For former La Joya Housing Authority Executive Director J.J. Garza, the long goodbye is finally over.
He gave away his guns and sold his truck, a Ford F-150 Platinum. He danced with his daughter, who held her quinceañera early — allowing him to attend. And he spent long nights at Walker Lake, telling stories and talking with old friends.
He also planned a road trip: La Joya to Beaumont, where Garza will serve a 37-month sentence for conspiracy to commit wire fraud.
Garza must report to the low-security prison at the Beaumont Federal Correctional Complex on Friday afternoon.
“I’ve been told by other friends that have been to ‘low’ camps that say ‘Hey, nobody’s looking for trouble there,’” Garza said. “It’s really calm.”
It’s an ignominious conclusion for Garza, who headed the La Joya Housing Authority for nearly two decades and became a major player in western Hidalgo County politics.
Born in Camargo during March 1968, Juan Jose “J.J.” Garza moved to La Joya as a child.
The Garza family knew Leo J. Leo, the western Hidalgo County political leader, who hired Garza’s father as a firefighter for the fledgling city of La Joya.
They lived next to the Jackson family, which is how Garza met Roberto Jackson — a lifelong friend who became the La Joya city attorney.
“He would walk over there and talk to me about books,” Garza said. “And I was like ‘I’m not interested in books, man.’”
They graduated from La Joya High School together in 1987 with Oscar “Coach” Salinas, who became the school board president, and J.D. Salinas, who became the Hidalgo County judge.
Garza worked for IBC Bank and First National Bank of Edinburg before taking a job with the La Joya Housing Authority.
La Joya Mayor Billy Leo asked him to apply for the executive director position, Garza said. He replaced former Executive Director Jose Reynaldo Trevino, who pleaded guilty to embezzlement charges.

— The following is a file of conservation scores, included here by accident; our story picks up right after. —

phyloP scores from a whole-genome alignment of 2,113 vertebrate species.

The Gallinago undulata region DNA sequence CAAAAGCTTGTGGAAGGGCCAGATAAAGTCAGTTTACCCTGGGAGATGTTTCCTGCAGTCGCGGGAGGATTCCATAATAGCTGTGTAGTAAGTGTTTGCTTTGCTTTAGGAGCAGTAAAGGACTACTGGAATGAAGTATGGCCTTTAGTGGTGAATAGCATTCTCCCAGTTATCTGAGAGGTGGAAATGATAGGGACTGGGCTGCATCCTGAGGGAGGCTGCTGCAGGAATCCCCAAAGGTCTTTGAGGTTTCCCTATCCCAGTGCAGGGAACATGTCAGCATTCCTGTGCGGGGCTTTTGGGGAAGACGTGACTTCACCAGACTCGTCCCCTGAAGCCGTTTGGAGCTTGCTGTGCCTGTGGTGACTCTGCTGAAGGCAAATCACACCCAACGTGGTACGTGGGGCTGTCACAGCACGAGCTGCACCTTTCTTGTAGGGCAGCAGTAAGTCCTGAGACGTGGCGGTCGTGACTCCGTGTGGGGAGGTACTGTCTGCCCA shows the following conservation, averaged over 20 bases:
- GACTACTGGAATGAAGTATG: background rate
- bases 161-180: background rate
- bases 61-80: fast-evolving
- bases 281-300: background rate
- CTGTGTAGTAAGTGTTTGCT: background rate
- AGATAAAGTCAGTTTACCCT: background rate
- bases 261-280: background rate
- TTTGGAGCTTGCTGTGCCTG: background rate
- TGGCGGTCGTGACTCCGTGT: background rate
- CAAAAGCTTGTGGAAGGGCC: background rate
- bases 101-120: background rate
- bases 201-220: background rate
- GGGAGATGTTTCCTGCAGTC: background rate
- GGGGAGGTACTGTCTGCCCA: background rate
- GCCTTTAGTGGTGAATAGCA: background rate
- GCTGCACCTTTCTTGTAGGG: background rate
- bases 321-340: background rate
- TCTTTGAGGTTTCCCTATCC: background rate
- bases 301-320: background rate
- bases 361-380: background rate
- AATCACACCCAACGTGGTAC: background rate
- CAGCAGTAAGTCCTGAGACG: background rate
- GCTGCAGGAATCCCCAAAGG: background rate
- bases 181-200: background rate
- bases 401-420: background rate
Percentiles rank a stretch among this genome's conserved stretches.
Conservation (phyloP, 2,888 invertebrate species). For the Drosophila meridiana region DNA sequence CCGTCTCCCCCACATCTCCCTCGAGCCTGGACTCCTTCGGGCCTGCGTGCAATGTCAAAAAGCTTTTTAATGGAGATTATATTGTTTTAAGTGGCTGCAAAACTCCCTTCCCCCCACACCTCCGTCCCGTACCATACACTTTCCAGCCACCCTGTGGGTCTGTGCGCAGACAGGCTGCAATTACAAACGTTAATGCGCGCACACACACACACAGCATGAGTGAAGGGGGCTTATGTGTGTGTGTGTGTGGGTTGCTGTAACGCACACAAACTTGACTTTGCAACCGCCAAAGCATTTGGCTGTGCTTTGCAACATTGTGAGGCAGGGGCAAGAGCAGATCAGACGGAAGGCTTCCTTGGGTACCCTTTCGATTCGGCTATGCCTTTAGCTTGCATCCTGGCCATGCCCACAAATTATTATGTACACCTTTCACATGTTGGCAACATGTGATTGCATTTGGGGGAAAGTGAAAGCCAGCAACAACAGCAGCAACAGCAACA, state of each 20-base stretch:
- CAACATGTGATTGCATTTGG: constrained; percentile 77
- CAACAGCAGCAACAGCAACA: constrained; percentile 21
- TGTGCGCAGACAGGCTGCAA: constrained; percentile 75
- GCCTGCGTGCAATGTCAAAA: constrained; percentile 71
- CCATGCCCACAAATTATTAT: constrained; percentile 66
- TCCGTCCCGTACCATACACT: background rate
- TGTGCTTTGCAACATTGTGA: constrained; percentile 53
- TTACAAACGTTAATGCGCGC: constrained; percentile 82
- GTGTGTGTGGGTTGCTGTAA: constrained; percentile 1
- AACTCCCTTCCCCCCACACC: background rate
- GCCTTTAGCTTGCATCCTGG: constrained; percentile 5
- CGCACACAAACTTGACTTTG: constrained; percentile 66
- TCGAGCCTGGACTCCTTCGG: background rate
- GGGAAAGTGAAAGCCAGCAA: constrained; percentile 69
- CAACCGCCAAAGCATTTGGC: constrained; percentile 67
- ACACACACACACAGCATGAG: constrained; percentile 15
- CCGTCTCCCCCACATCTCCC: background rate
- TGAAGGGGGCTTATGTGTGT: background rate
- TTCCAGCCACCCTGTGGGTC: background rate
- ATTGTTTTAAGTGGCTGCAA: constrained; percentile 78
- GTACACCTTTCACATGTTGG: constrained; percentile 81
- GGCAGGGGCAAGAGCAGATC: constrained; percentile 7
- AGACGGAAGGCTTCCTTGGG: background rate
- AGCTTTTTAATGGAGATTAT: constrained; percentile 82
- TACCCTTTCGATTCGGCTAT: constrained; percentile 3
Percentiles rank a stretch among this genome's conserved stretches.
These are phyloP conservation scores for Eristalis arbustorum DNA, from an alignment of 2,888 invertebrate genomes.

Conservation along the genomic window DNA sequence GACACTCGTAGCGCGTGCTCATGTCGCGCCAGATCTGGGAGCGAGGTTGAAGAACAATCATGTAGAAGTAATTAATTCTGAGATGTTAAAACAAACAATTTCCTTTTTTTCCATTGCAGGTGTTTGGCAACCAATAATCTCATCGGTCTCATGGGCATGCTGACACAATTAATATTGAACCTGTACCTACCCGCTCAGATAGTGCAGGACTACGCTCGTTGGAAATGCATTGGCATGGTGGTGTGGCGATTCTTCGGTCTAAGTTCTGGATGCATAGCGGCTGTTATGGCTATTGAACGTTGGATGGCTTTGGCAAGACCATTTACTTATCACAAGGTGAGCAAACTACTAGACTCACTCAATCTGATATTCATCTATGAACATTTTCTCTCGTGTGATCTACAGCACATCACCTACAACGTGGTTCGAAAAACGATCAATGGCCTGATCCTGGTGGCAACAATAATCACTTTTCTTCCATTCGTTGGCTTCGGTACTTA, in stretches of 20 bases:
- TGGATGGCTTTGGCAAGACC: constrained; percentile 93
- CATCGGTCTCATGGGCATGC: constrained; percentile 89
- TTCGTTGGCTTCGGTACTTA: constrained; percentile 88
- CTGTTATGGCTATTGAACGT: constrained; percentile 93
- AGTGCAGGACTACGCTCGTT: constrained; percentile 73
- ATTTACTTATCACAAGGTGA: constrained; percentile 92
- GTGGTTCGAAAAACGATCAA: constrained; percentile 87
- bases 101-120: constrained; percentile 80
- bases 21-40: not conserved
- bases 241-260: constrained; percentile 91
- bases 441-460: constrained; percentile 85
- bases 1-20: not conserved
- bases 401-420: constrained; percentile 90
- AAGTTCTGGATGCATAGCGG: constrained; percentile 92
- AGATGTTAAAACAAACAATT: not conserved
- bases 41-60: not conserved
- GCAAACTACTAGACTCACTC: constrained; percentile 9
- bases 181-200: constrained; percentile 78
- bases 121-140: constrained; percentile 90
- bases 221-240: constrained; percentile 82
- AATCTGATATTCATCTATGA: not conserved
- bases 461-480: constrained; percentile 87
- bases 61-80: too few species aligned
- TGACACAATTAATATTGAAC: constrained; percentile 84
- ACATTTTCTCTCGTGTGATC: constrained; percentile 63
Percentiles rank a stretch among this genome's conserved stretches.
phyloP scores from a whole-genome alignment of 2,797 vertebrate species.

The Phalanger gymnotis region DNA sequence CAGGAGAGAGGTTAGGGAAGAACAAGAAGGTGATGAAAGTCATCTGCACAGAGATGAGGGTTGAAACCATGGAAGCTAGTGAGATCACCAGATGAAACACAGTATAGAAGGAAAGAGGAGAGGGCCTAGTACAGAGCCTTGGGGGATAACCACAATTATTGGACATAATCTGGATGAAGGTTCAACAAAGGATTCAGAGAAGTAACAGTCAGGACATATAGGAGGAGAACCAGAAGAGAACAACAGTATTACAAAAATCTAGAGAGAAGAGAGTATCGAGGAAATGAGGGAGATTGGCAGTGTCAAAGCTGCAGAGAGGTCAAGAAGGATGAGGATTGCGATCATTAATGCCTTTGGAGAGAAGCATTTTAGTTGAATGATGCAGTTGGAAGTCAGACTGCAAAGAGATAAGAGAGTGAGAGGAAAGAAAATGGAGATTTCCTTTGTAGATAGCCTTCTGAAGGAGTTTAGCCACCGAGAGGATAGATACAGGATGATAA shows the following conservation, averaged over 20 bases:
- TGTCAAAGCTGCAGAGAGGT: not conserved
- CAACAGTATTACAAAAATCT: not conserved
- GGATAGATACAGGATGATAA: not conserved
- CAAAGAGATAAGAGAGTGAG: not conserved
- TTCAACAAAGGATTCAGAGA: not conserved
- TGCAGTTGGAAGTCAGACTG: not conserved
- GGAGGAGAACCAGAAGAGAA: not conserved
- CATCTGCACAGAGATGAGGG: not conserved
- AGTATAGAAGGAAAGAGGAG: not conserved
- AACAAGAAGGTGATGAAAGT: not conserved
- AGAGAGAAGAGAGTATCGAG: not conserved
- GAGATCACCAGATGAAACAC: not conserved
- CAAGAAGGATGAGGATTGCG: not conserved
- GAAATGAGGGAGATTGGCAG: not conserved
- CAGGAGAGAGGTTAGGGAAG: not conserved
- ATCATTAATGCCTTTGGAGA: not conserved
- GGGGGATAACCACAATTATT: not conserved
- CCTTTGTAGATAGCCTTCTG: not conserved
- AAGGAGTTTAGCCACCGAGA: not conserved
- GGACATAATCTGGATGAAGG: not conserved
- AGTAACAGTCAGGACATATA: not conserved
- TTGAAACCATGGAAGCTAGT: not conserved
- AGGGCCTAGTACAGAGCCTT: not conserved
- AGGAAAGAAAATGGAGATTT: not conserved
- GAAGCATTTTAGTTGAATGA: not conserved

Garza also gradually became involved in local politics.
With encouragement from Billy Leo, he recruited candidates to run for the La Joya school board in November 2010.
Garza asked Oscar “Coach” Salinas and his brother-in-law, Gabriel Salinas, to join the ticket. Billy Leo suggested they run with Eden Ramirez Jr., a 21-year-old political science major at the University of Texas-Pan American.
They lost. The numbers, though, showed they had significant support.
“We said ‘We’re winning in 2012,’” Garza said. “And that’s when everybody started joining us.”
They called the new political organization “Team Liberty,” promising to break former state Rep. Ismael “Kino” Flores’ perceived control over the school board.
With support from Flores’ long list of opponents, they won the November 2012 election and took control of the board.
That made Garza a target.
The U.S. Department of Housing and Urban Development Office of Inspector General sent federal investigators to the La Joya Housing Authority, asking questions about Garza.
Along with the FBI, they uncovered a bid-rigging scheme that sent Garza to prison.
“Honestly,” Garza said. “I thought it was political.”